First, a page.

While the elliptical sand wall was for blocking high sea winds and blown sand, concrete structures were integrated into the wall and under the ground to protect equipment and personnel from rocket explosions and enemy bombing (a sand-filled dummy warhead, called "the elephant", was normally used). A large gap in the wall allowed easy entry by vehicles (particularly railcars with propellants), and an open tunnel through the ellipse wall at the narrower southern end also allowed entry. Integrated into the ellipse wall next to the tunnel was a massive observation and measuring blockhouse containing the control center. The control center had a double door with a bulletproof glass window from which an observer maintained telephone communication with the Telemetering Building at a remote location from P-7. A receiver in a lighthouse near Koserow provided telemetry from rockets with the Wolman System[7] for Doppler tracking.[8] For rockets that used radio control for V-2 engine cutoff, the Brennschluss equipment included a transmitter on the bank of the Peene about 7.5 miles (12.1 km) from P-7 and the Doppler radar at Lubmin (a motorized Würzburg radar, the "rhinoceros").[4][5]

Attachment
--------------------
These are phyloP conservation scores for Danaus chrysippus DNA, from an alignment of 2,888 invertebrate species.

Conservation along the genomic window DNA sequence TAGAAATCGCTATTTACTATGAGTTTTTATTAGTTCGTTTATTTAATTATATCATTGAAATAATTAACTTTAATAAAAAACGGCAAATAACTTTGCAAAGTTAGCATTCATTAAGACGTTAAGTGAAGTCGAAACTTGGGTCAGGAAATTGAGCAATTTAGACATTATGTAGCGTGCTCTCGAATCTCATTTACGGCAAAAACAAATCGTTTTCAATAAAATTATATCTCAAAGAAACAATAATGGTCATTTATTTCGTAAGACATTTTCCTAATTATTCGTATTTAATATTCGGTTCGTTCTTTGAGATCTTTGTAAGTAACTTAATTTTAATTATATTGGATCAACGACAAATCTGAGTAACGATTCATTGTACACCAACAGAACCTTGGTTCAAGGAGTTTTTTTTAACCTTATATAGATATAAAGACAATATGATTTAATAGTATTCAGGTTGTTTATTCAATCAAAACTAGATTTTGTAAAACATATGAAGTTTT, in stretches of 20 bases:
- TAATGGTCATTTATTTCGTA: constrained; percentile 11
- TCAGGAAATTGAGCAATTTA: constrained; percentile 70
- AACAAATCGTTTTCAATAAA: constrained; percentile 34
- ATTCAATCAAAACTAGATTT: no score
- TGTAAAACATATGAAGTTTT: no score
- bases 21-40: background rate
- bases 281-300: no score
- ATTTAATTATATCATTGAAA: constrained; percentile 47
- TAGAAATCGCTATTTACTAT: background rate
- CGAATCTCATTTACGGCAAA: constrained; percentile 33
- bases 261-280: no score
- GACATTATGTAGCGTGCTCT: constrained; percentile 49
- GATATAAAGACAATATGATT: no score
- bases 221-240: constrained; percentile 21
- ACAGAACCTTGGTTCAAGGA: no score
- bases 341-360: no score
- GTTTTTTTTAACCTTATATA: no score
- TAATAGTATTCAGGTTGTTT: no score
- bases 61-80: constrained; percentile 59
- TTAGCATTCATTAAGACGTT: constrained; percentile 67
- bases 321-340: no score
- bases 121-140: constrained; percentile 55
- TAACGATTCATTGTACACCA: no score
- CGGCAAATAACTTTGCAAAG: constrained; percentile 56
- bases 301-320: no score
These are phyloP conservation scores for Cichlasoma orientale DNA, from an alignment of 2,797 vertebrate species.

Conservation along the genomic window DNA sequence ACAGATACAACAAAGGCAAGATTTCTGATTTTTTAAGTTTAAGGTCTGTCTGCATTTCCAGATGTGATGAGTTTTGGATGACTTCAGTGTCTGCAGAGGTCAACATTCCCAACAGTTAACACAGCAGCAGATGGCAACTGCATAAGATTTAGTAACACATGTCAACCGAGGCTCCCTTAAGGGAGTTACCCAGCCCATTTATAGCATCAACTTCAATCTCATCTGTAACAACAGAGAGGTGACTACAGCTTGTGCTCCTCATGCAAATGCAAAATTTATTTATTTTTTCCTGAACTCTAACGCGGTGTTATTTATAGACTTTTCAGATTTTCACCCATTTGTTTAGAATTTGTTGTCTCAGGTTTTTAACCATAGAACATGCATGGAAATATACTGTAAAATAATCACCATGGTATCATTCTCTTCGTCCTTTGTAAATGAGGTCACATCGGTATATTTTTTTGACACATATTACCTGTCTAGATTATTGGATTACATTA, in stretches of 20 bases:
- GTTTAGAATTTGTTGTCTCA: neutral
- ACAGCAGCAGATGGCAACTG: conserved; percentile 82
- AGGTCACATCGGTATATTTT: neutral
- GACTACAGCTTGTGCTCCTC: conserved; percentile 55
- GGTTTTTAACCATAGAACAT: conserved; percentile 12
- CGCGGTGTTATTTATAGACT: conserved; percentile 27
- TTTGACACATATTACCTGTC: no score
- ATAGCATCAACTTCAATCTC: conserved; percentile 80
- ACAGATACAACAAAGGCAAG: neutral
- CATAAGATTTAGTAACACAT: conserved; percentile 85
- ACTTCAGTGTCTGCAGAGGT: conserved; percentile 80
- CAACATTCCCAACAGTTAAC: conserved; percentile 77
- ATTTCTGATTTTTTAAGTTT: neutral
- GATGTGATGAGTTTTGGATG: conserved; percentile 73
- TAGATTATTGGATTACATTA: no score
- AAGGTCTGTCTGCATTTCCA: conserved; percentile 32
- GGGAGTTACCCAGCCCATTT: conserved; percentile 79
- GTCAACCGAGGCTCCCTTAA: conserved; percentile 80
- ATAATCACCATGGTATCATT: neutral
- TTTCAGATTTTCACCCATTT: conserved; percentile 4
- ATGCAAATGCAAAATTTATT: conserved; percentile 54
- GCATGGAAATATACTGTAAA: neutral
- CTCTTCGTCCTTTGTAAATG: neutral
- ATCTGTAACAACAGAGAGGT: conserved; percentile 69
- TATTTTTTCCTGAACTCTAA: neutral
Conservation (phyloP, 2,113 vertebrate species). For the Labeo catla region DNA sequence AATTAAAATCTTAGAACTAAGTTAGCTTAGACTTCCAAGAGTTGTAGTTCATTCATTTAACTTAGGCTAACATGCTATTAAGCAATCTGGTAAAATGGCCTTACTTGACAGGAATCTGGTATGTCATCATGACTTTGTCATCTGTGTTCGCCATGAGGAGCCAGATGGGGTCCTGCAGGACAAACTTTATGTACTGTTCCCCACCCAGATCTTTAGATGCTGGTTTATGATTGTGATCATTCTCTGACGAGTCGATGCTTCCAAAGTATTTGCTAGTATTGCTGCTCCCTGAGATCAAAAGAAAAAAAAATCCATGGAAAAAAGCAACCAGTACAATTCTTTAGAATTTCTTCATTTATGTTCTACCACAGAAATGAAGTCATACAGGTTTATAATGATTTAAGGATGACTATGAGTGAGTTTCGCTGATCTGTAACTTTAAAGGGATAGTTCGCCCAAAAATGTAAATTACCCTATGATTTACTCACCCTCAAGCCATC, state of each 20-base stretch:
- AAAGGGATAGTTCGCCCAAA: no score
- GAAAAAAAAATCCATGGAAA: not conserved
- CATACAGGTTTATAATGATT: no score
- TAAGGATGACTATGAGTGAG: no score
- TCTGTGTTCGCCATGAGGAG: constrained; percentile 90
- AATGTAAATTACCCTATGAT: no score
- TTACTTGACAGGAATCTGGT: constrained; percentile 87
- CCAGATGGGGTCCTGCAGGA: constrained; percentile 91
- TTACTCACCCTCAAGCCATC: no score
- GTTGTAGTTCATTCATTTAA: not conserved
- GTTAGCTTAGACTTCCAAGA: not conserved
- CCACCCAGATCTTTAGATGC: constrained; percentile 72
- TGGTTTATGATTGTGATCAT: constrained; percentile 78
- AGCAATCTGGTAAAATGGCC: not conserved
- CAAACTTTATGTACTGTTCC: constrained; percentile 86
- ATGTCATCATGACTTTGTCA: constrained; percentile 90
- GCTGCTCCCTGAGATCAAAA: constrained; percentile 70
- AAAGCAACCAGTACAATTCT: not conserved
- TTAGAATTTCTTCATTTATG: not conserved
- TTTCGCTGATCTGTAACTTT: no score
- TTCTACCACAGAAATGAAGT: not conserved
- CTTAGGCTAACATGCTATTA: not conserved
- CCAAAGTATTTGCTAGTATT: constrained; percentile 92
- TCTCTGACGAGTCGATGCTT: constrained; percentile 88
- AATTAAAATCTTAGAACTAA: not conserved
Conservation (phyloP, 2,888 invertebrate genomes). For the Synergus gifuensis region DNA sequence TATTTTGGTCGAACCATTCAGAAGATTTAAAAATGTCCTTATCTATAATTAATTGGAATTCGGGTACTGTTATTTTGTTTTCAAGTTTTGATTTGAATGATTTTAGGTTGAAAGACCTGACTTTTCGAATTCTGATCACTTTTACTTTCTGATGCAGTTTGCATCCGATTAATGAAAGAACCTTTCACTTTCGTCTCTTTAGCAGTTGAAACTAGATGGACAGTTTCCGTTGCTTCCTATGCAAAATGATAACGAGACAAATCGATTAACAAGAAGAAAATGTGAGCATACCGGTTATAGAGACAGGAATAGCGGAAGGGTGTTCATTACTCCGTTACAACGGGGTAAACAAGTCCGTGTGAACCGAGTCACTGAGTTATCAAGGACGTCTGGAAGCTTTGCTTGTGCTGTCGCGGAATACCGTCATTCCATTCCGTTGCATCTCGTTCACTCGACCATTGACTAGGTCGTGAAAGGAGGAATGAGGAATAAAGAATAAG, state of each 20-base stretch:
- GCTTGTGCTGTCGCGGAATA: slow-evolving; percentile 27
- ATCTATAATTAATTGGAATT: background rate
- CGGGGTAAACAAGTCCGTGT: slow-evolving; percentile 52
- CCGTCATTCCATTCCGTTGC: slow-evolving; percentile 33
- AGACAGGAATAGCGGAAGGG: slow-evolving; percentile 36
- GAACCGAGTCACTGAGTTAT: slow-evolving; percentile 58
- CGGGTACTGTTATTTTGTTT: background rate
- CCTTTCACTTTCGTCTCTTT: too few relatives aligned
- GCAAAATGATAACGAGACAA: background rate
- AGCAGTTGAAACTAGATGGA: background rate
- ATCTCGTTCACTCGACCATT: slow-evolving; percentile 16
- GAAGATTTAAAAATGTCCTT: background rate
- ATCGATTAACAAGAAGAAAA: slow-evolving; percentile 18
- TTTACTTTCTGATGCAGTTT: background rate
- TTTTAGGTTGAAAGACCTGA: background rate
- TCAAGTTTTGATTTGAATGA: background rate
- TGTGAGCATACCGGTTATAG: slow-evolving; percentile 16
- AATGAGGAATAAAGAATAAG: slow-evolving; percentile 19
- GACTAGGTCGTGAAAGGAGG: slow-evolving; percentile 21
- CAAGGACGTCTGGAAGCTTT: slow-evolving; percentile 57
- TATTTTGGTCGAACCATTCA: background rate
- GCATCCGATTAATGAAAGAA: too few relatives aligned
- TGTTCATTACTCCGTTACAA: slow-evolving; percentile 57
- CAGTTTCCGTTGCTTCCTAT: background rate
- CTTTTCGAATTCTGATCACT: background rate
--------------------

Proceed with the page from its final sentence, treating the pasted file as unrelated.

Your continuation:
Control room[edit]

The control room also had switchboards, a row of four periscopes, manometers, frequency gauges, voltmeters and ammeters, green/red/white signal lamps, and switches at the propulsion console and guidance panel to dynamically display approximately 15 measurement points within the rocket. Additionally, the control room had a big "X-time" countdown clock that display the time until launch, which was announced via loudspeakers as "X minus four minutes", etc. In addition to the control room, the blockhouse also contained offices, a conference room, a small dormitory with double bunks and an adjoining shower, a wash room, and a workshop. A long underground corridor led from the measurement blockhouse to a room in the concrete foundation by the flame pit, and multiple rows of measurement cables covered the walls of the tunnel. A different gradually rising tunnel led from the long flame pit room to the exterior of the arena near the pumphouse (German: Pumpenhaus) . Near the pumphouse were high wooden towers to cool the water, and 25 feet (7.6 m) high tanks for the recooling water were integrated into the ellipse wall.[4][5]